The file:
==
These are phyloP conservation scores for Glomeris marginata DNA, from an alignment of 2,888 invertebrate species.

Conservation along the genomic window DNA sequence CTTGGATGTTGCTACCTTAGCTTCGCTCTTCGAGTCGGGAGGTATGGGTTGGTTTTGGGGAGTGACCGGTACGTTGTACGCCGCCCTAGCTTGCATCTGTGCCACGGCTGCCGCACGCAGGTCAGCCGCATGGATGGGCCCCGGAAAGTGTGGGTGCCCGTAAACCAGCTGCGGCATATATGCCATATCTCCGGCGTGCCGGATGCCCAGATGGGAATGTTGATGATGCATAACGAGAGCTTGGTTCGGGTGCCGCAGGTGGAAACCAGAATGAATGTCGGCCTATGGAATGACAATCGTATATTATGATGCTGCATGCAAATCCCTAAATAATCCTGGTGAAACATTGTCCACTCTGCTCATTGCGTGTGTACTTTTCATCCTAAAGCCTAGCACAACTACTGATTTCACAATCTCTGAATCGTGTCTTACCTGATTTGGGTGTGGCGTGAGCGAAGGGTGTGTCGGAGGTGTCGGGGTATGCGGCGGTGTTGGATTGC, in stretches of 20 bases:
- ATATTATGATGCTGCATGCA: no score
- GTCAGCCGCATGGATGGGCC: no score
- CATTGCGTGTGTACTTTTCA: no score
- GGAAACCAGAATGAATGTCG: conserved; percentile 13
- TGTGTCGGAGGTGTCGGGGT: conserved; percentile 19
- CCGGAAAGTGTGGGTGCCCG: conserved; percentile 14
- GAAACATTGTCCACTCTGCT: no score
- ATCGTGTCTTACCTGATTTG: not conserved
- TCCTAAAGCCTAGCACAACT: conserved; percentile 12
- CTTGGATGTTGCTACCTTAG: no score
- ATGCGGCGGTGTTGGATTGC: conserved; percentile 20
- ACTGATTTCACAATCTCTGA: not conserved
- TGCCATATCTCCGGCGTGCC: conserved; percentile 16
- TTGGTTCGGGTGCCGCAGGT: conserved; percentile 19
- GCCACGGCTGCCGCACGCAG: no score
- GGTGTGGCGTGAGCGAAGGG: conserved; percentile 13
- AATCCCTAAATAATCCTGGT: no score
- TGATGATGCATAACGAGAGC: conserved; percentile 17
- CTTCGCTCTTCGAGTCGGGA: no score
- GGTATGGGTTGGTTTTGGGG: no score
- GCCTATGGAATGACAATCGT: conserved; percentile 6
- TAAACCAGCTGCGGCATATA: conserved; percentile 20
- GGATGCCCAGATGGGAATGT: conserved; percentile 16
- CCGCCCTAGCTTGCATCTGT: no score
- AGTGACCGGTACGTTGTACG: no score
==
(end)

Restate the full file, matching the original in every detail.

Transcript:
These are phyloP conservation scores for Glomeris marginata DNA, from an alignment of 2,888 invertebrate species.

Conservation along the genomic window DNA sequence CTTGGATGTTGCTACCTTAGCTTCGCTCTTCGAGTCGGGAGGTATGGGTTGGTTTTGGGGAGTGACCGGTACGTTGTACGCCGCCCTAGCTTGCATCTGTGCCACGGCTGCCGCACGCAGGTCAGCCGCATGGATGGGCCCCGGAAAGTGTGGGTGCCCGTAAACCAGCTGCGGCATATATGCCATATCTCCGGCGTGCCGGATGCCCAGATGGGAATGTTGATGATGCATAACGAGAGCTTGGTTCGGGTGCCGCAGGTGGAAACCAGAATGAATGTCGGCCTATGGAATGACAATCGTATATTATGATGCTGCATGCAAATCCCTAAATAATCCTGGTGAAACATTGTCCACTCTGCTCATTGCGTGTGTACTTTTCATCCTAAAGCCTAGCACAACTACTGATTTCACAATCTCTGAATCGTGTCTTACCTGATTTGGGTGTGGCGTGAGCGAAGGGTGTGTCGGAGGTGTCGGGGTATGCGGCGGTGTTGGATTGC, in stretches of 20 bases:
- ATATTATGATGCTGCATGCA: no score
- GTCAGCCGCATGGATGGGCC: no score
- CATTGCGTGTGTACTTTTCA: no score
- GGAAACCAGAATGAATGTCG: conserved; percentile 13
- TGTGTCGGAGGTGTCGGGGT: conserved; percentile 19
- CCGGAAAGTGTGGGTGCCCG: conserved; percentile 14
- GAAACATTGTCCACTCTGCT: no score
- ATCGTGTCTTACCTGATTTG: not conserved
- TCCTAAAGCCTAGCACAACT: conserved; percentile 12
- CTTGGATGTTGCTACCTTAG: no score
- ATGCGGCGGTGTTGGATTGC: conserved; percentile 20
- ACTGATTTCACAATCTCTGA: not conserved
- TGCCATATCTCCGGCGTGCC: conserved; percentile 16
- TTGGTTCGGGTGCCGCAGGT: conserved; percentile 19
- GCCACGGCTGCCGCACGCAG: no score
- GGTGTGGCGTGAGCGAAGGG: conserved; percentile 13
- AATCCCTAAATAATCCTGGT: no score
- TGATGATGCATAACGAGAGC: conserved; percentile 17
- CTTCGCTCTTCGAGTCGGGA: no score
- GGTATGGGTTGGTTTTGGGG: no score
- GCCTATGGAATGACAATCGT: conserved; percentile 6
- TAAACCAGCTGCGGCATATA: conserved; percentile 20
- GGATGCCCAGATGGGAATGT: conserved; percentile 16
- CCGCCCTAGCTTGCATCTGT: no score
- AGTGACCGGTACGTTGTACG: no score